Monday, August 27, 2007

The Doubts of Mother Teresa

Naturally, we are hearing all of the usual rebuttals to the recent news that Mother Teresa apparently lost her faith many years ago. The theist conclusions go along these lines:

"There's nothing unusual about this. All people of god struggle with their faith at times in their lives. It's part of the process. It makes you stronger in your relationship with god. Look at all the wonderful things she tried to do even though she was having these personal struggles - it's due to god!"

I can accept that nearly all people of faith struggle with it at times. The "personal god" hypothesis is so absurd, how could you not ever doubt it? Most of us were not raised as atheists. Some were, but the majority of present day atheists were brought up in some sort of religious tradition. Therefore, at some point we had "doubts". Instead of quashing those feelings, we examined them and concluded that our faith was erroneous.

Most believers continue on despite their doubts. I would guess that many of them actually find a way to rationalize the doubts out of existence, as easily as they initially rationalized god into existence. Apparently, though, Mother Teresa was not one of those! To say that it somehow ultimately made her faith stronger and her relationship with god a closer one, is highly disingenuous in this case. Had her letters revealed that she ultimately came back to her original position, then I would be mistaken in this assertion. However, it looks like she didn't. It looks like she lost her faith many years ago and never recovered it - right up to her death.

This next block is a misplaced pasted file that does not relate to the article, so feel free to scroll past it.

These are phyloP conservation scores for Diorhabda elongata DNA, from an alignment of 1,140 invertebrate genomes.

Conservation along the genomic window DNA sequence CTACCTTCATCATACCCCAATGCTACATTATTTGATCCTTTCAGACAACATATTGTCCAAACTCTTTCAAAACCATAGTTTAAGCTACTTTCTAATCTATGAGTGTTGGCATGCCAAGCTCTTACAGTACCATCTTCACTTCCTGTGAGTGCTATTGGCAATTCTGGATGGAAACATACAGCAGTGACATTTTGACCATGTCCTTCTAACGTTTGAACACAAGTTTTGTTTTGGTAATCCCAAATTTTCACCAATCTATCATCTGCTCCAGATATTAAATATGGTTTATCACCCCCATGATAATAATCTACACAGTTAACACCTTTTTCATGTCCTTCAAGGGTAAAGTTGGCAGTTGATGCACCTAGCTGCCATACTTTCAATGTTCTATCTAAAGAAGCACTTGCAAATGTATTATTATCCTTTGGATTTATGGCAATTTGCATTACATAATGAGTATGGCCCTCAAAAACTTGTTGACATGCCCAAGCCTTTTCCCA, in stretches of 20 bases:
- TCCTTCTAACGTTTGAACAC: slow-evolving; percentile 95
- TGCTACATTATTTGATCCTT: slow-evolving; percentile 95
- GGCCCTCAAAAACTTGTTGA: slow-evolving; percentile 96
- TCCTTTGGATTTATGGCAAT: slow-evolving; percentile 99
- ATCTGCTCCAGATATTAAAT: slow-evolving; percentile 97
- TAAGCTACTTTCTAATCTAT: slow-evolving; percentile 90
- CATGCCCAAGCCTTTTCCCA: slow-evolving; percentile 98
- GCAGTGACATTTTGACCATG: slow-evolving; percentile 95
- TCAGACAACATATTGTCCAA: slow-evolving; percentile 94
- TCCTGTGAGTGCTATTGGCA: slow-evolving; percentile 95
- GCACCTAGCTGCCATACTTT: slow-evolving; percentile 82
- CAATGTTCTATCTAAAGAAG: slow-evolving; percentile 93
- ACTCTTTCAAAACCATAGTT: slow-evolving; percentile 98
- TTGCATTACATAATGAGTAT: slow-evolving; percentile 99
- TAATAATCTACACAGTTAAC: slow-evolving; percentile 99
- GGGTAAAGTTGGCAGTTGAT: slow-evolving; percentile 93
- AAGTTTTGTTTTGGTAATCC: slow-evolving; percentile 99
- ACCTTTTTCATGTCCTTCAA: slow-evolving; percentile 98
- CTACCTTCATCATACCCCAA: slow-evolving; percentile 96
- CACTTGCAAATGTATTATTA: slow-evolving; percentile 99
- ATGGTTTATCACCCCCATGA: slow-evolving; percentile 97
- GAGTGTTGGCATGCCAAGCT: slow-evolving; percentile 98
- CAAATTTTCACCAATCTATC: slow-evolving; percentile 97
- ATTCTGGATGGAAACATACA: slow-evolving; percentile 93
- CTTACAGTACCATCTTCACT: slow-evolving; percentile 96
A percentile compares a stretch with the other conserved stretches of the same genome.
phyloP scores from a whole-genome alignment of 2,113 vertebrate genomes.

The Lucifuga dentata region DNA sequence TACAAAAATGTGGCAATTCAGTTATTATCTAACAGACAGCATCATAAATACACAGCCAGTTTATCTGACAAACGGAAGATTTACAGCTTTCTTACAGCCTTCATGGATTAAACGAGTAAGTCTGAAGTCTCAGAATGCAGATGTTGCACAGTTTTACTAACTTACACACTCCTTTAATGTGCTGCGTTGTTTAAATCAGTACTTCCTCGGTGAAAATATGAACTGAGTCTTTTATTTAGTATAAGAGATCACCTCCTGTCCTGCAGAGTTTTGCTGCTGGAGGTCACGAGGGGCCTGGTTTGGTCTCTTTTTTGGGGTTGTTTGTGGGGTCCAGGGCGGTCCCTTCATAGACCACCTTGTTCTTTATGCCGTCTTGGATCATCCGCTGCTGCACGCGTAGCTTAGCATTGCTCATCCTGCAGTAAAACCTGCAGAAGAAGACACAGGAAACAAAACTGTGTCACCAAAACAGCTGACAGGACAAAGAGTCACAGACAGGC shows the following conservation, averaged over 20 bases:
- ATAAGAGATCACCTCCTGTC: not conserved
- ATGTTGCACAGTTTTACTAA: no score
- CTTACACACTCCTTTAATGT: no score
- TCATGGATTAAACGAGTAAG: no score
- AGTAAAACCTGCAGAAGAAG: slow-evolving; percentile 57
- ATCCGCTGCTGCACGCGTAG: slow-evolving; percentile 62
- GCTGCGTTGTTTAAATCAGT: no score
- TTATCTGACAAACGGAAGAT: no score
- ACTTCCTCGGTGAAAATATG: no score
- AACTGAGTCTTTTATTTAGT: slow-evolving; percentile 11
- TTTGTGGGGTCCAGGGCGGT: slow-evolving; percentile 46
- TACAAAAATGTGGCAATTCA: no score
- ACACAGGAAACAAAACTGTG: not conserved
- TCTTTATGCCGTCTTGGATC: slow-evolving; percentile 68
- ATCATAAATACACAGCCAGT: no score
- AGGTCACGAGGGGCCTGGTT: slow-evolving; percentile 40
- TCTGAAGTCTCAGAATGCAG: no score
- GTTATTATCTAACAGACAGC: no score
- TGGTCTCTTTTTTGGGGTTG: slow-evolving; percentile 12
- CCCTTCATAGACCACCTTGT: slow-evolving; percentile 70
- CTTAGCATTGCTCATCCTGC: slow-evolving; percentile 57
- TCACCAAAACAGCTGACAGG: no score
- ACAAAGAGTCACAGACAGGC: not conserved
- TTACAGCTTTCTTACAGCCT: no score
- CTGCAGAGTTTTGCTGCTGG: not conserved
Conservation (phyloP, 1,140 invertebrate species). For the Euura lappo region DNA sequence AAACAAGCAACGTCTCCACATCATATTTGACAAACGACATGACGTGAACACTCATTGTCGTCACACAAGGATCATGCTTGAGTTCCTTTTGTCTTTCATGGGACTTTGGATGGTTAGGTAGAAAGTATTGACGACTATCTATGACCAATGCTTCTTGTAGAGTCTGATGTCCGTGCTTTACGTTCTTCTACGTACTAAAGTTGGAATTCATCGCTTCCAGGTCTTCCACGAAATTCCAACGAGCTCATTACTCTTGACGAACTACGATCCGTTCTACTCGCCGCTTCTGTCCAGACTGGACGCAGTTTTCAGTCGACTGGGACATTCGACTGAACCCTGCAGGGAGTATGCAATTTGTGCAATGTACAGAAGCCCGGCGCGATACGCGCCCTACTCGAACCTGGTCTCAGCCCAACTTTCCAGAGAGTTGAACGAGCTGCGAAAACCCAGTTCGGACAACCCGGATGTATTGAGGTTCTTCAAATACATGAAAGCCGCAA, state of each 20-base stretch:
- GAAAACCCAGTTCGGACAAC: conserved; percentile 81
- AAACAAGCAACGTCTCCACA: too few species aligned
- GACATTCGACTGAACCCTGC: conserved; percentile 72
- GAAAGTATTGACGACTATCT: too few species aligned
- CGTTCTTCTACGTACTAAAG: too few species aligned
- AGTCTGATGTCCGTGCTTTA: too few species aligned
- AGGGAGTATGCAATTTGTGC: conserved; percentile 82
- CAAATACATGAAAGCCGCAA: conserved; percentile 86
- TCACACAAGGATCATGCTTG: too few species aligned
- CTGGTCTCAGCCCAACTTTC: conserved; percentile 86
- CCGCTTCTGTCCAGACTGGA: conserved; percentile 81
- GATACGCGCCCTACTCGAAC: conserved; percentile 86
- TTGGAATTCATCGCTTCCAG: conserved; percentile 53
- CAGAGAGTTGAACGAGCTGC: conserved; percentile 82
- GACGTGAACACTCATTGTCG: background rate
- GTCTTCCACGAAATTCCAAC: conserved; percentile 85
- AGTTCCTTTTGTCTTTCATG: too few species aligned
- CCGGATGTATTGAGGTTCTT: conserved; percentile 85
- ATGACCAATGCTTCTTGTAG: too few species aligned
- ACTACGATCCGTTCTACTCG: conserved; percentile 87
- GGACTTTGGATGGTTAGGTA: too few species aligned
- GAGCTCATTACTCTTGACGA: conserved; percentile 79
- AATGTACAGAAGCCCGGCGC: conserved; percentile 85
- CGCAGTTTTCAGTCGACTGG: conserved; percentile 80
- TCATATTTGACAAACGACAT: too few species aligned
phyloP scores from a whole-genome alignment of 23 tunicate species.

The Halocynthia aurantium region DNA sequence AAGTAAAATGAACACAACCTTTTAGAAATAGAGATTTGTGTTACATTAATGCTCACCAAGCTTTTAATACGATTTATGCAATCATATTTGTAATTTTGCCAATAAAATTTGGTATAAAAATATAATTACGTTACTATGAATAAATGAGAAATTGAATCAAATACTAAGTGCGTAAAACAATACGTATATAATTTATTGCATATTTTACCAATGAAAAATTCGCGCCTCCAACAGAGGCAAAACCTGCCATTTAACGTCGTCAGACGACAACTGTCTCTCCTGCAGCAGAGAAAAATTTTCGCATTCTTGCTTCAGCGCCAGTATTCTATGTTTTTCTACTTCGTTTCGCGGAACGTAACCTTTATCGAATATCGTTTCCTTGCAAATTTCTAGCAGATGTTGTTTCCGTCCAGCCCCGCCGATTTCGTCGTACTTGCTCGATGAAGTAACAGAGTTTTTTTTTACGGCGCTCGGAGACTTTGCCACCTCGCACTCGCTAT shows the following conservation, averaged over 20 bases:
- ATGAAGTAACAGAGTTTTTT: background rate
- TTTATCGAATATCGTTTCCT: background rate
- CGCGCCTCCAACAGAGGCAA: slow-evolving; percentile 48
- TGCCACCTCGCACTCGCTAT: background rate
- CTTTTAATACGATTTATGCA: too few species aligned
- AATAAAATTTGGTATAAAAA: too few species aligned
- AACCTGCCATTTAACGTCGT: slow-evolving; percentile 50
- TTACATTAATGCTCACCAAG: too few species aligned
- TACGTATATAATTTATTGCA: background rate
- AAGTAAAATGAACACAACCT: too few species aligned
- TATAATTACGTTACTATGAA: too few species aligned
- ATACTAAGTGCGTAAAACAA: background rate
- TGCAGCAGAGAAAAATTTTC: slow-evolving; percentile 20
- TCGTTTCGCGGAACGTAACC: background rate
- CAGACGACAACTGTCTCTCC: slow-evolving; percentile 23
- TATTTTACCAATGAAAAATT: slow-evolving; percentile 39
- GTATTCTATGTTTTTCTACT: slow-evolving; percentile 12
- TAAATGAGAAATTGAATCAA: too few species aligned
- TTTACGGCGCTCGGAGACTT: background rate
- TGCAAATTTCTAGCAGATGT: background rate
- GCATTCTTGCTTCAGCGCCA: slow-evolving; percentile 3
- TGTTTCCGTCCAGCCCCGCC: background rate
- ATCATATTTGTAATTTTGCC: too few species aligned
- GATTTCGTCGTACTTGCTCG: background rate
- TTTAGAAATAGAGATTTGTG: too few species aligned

I read an excellent article this morning at the American Chronicle. In it, author Dale Netherton says:

"More than the physical misery she experienced and the suffering she alleviated Mother Teresa must be commended for exposing what all honest humans experience when dutifully sacrificing their inquiry for the dogma thrust upon them. Her doubt cannot be dismissed as being sustained by faith. Unquestioning belief is faith and Mother Teresa had many questions. This was the humanity that she should be honored for, not the handouts and charity. Any foundation could help the needy but how many could challenge the doctrine they accepted and eventually honestly question it? Very few.

"Of course Mother Teresa could have openly stated her doubt but like so many she was willing to live under the canopy of dogma that daily challenged her to sacrifice more and more. For not questioning she received the suffering that could have been quelled. Perhaps it was solace to know she was practicing what she truly thought would bring her the peace of mind she sought. She was fooling herself and she knew it and this is why she expressed her honest doubts. The price she paid was the life she sacrificed. It was not happiness she gained. A stature of saint awarded by the living is hardly rewarding to the dead. It is fodder for future flocks to live a life of pretense."

High recommendation for the entire article. This should particularly be read if you disagree with my view on faith.


Sillysighbean said...

For such a proclaimed "Humble Servant", she sure drew a lot of attention to herself, mingling with high rollers and private conferences with the Pope. How cool is that. Maybe if they were going to consider me for Sainthood, I would tow the company line myself.

John - Evolutionary Middleman said...

Yes, on the one hand it is even HARDER for a "mother teresa" to come out honestly about atheism. On the other, someone like that could have an even greater impact on the world than people like us - so you'd love to see more prominent folks speak up. Plus, like the article I linked points out, SHE would have lived in a lot less agony. It's always liberated to be yourself.